Jesus observed the Sabbath because He was a Jew living under the old covenant. For the same reason, He was circumcised and observed the Jewish feast days. At the same time, Jesus claimed to be the Lord of the Sabbath, indicating that He could apply or change it as He saw fit (Mark 2:28).
At first, Jewish Christians apparently kept the Sabbath as part of their culture. In Acts 10-11 Peter and the Jewish church were still adhering to Jewish dietary laws for the same reason. In Acts 21 Paul underwent a Jewish purification ceremony, which included a Temple offering, in order to reassure Jews that he was not trying to destroy their culture. He also attended synagogues often in order to preach to Jews. But in Acts 15 the Jerusalem Council ruled that Gentile Christians did not have to keep the law of Moses, except for four items that they listed in a letter to all the Gentile churches. Significantly, the Sabbath was not one of them.
The Sabbath was a “perpetual covenant” for the “children of Israel,” a sign “throughout their generations,” and a sign between God and them “for ever” (Exodus 31:12-17). The physical observance of the Sabbath was for the Israelites under the old covenant, but its spiritual significance will stand forever. In the same way, circumcision was “an everlasting covenant” and the blood sacrifice was “a continual burnt offering throughout your generations” (Genesis 17:13; Exodus 29:42), but neither is required or expected of Christians (Galatians 5:6; 6:15; Hebrews 10:11-12). Isaiah 66:23 speaks of a future time when people will worship from one new moon to another, and from one sabbath to another,” but it simply describes the continuance of worship without an interval. If it enjoins perpetual Sabbath keeping then it also requires perpetual new moon festivals.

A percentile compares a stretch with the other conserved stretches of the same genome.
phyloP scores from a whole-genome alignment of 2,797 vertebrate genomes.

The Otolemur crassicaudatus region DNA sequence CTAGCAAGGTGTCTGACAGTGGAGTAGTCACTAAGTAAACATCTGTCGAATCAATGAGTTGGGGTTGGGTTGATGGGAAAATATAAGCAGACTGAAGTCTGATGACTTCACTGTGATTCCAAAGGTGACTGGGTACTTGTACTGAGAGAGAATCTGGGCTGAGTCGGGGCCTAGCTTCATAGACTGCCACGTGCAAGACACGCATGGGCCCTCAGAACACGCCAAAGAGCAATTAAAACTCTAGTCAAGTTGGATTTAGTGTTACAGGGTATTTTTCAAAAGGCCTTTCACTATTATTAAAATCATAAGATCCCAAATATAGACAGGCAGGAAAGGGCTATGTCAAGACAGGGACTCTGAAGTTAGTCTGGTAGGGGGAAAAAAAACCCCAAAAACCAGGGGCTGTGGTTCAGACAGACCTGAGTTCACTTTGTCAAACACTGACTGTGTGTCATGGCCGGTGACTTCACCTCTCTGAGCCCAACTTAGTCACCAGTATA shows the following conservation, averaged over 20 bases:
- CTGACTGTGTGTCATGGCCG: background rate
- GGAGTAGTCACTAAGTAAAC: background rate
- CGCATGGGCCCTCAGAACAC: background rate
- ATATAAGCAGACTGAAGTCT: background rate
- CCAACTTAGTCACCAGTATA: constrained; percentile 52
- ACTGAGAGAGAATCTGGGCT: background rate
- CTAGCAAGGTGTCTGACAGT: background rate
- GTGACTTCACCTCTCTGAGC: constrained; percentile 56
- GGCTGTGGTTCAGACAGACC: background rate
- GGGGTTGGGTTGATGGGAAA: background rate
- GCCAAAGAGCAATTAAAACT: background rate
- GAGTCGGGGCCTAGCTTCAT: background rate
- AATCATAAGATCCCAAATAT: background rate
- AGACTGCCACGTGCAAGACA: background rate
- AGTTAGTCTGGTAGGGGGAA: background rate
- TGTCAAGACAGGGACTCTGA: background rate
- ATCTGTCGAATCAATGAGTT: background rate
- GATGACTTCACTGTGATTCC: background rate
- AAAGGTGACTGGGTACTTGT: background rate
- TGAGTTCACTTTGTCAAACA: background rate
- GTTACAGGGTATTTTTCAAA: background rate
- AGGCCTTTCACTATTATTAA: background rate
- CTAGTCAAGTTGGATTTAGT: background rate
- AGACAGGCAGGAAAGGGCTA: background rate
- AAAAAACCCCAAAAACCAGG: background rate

Some people point to the creation story as proof that the Sabbath law is eternal. God “ended his work” of creation and “rested” on the seventh day; moreover, He “blessed the seventh day, and sanctified it” (Genesis 2:2-3). When God gave the Ten Commandments, He cited this precedent as justification for the Sabbath law (Exodus 20:11; 31:17). Since Genesis was one of the five books of the law originally written for Israel, the creation story was naturally used to support the Sabbath command to Israel. While the Genesis account indicates the need for a weekly day of rest, it does not command Sabbath observance as such. The Bible nowhere states that people before the law observed the Sabbath as a day of rest or worship. Moreover, due to many changes in calendars over the centuries, it is impossible to say that the seventh day of Genesis 2 is the modern Saturday.